The Riddle of Being or Nothingness

being or nothingnessJon Ronson’s The Psycopath Test (2011) opens with the strange story of Being or Nothingness:

Last July, Deborah received a strange package in the mail…  The package contained a book. It was only forty-two pages long, twenty-one of which—every other page—were completely blank, but everything about it—the paper, the illustrations, the typeface—looked very expensively produced. The cover was a delicate, eerie picture of two disembodied hands drawing each other. Deborah recognized it to be a reproduction of M. C. Escher’s Drawing Hands.

The author was a “Joe K” (a reference to Kafka’s Josef K., maybe, or an anagram of “joke”?) and the title was Being or Nothingness, which was some kind of allusion to Sartre’s 1943 essay, Being and Nothingness. Someone had carefully cut out with scissors the page that would have listed the publishing and copyright details, the ISBN, etc., so there were no clues there. A sticker read: Warning! Please study the letter to Professor Hofstadter before you read the book. Good Luck!

Deborah leafed through it. It was obviously some kind of puzzle waiting to be solved, with cryptic verse and pages where words had been cut out, and so on.

Everyone at MIRI was pretty amused when a copy of Being or Nothingness arrived at our offices last year, addressed to Eliezer.

Everyone except Eliezer, anyway. He just rolled his eyes and said, “Do what you want with it; I’ve been getting crazy stuff like that for years.”

[Read more…]

An onion strategy for AGI discussion

The stabilization of environments” is a paper about AIs that reshape their environments to make it easier to achieve their goals. This is typically called enforcement, but they prefer the term stabilization because it “sounds less hostile.”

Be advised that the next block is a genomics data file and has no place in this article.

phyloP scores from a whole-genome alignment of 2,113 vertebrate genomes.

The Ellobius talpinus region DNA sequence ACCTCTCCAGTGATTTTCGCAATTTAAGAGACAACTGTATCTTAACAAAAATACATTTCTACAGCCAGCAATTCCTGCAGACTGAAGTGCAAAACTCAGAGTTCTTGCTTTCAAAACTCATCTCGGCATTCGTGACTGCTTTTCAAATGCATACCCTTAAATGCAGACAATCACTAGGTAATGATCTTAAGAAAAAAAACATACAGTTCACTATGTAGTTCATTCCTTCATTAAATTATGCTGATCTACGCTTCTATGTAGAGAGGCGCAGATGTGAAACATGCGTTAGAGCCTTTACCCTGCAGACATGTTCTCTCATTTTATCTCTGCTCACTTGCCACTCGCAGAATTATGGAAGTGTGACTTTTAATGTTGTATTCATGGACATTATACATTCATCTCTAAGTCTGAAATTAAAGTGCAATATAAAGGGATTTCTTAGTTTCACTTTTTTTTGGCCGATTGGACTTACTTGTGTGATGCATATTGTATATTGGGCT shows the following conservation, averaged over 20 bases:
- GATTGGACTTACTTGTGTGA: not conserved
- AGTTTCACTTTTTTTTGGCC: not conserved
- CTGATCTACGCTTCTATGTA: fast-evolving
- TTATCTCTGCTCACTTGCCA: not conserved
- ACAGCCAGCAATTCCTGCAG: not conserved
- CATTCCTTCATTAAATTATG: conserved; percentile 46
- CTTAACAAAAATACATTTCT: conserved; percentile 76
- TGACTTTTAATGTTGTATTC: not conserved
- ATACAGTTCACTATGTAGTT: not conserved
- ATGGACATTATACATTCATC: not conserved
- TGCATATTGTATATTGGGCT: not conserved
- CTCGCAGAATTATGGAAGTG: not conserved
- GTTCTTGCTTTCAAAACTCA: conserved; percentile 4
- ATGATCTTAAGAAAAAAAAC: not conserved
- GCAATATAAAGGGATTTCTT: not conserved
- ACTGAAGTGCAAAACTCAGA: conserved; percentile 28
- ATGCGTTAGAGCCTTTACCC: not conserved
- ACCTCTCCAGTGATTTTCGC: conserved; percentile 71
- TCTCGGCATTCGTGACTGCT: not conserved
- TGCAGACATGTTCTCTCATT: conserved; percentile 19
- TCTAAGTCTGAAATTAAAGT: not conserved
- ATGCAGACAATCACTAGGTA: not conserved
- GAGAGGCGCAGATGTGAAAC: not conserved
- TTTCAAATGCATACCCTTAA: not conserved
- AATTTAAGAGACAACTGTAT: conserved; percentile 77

“I’ll open the pod bay doors, Dave, but then I’m going to stabilize the ship… ”

Sparrow (2013) takes the opposite approach to plain vs. dramatic language. Rather than using a modest term like iterated embryo selection, Sparrow prefers the phrase in vitro eugenics. Jeepers.

I suppose that’s more likely to provoke public discussion, but…  will much good will come of that public discussion? The public had a needless freak-out about in vitro fertilization back in the 60s and 70s and then, as soon as the first IVF baby was born in 1978, decided they were in favor of it.

Someone recently suggested I use an “onion strategy” for the discussion of novel technological risks. The outermost layer of the communication onion would be aimed at the general public, and focus on benefits rather than risks, so as not to provoke an unproductive panic. A second layer for a specialist audience could include a more detailed elaboration of the risks. The most complete discussion of risks and mitigation options would be reserved for technical publications that are read only by professionals.

Eric Drexler seems to wish he had more successfully used an onion strategy when writing about nanotechnology. Engines of Creation included frank discussions of both the benefits and risks of nanotechnology, including the “grey goo” scenario that was discussed widely in the media and used as the premise for the bestselling novel Prey.

Ray Kurzweil may be using an onion strategy, or at least keeping his writing in the outermost layer. If you look carefully, chapter 8 of The Singularity is Near takes technological risks pretty seriously, and yet it’s written in such a way that most people who read the book seem to come away with an overwhelmingly optimistic perspective on technological change.

George Church may be following an onion strategy. Regenesis also contains a chapter on the risks of advanced bioengineering, but it’s presented as an “epilogue” that many readers will skip.

Perhaps those of us writing about AGI for the general public should try to discuss:

  • astronomical stakes rather than existential risk
  • Friendly AI rather than AGI risk or the superintelligence control problem
  • the orthogonality thesis and convergent instrumental values and complexity of values rather than “doom by default”
  • etc.

MIRI doesn’t have any official recommendations on the matter, but these days I find myself leaning toward an onion strategy.